Oecologia

, Volume 83, Issue 4, pp 512–518

Testing values of crested porcupine habitats by experimental food patches

Authors

  • Joel S. Brown
    • Mitrani Center for Desert Ecology, Jacob Blaustein Institute for Desert ResearchBen-Gurion University of the Negev
  • Philip U. Alkon
    • Mitrani Center for Desert Ecology, Jacob Blaustein Institute for Desert ResearchBen-Gurion University of the Negev
Original Papers

DOI: 10.1007/BF00317202

Cite this article as:
Brown, J.S. & Alkon, P.U. Oecologia (1990) 83: 512. doi:10.1007/BF00317202

Summary

We established depletable, artificial food patches in three habitats used by Indian crested porcupines (Hystrix indica) in a desert biome, and measured the number of food items remaining (i.e., “giving up density”=GUD) following nightly foraging bouts. Porcupines discriminated between resource types (peanuts vs. garbanzo beans), and exhibited clear habitat preferences in the face of uniform resource availability in time and space. Lowest GUD's (=lowest foraging costs) were in the habitat of densest cover, and during dark (little or no moon) nights. The results indicated a high sensitivity to predation risk. Crested porcupines behaved as expected of optimal foragers, and appear to be excellent subjects for further field experiments using the GUD approach.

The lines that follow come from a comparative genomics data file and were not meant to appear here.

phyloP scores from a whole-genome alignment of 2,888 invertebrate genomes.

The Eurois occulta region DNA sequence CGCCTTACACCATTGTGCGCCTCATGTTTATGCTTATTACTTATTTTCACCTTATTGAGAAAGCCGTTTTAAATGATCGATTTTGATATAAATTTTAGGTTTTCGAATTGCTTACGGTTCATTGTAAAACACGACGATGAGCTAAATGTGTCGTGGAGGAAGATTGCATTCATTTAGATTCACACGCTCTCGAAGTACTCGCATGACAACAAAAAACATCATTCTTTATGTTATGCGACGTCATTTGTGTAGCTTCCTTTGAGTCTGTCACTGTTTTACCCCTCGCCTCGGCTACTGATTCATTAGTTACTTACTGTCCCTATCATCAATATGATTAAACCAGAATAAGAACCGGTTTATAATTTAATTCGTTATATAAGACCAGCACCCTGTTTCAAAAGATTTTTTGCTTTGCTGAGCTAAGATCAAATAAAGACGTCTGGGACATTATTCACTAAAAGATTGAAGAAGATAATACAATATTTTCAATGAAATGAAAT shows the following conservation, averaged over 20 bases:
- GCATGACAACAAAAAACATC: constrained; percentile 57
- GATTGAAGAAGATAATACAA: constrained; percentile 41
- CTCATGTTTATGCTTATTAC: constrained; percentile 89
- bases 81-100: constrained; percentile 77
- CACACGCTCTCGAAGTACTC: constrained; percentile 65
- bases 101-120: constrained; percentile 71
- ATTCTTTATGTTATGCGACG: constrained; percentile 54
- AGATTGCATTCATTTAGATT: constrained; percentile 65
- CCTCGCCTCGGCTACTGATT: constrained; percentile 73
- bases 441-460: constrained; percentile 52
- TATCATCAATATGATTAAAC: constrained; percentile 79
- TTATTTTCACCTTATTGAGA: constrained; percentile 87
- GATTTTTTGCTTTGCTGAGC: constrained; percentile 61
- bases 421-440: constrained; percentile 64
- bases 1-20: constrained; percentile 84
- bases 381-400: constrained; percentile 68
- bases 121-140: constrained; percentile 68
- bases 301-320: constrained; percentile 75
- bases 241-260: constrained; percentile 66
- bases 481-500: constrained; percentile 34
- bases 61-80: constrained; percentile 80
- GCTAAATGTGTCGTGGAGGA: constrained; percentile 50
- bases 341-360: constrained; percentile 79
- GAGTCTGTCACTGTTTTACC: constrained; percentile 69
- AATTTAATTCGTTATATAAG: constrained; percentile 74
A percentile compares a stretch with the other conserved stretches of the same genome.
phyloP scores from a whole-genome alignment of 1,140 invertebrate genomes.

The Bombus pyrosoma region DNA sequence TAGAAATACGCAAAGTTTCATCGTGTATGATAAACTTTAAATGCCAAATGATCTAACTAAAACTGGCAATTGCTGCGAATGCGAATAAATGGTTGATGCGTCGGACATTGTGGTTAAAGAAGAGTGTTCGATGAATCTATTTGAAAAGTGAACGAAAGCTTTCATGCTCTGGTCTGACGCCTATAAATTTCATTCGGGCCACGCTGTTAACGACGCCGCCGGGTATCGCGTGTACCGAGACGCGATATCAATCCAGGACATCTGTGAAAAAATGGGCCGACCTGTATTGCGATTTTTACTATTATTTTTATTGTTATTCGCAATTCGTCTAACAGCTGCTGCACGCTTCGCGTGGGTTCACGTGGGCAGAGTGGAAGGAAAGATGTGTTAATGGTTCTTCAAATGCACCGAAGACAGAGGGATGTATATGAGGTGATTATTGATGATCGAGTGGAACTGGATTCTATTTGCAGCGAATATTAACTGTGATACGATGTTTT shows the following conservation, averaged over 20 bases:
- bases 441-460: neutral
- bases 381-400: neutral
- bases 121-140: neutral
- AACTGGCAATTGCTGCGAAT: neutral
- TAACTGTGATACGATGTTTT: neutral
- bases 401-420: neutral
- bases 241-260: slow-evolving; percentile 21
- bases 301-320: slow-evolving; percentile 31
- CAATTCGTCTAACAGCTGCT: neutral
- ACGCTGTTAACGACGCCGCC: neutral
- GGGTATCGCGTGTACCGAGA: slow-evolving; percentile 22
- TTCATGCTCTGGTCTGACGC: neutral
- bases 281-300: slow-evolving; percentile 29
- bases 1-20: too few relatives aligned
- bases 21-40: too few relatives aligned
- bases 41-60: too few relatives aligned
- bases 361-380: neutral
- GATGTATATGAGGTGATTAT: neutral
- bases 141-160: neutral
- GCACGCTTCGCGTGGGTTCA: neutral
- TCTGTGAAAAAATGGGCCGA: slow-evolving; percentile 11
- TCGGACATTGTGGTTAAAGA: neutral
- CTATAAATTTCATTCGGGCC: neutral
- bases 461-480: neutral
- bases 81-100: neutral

Key words

Habitat selection Foraging behavior Predation costs Desert porcupines

Copyright information

© Springer-Verlag 1990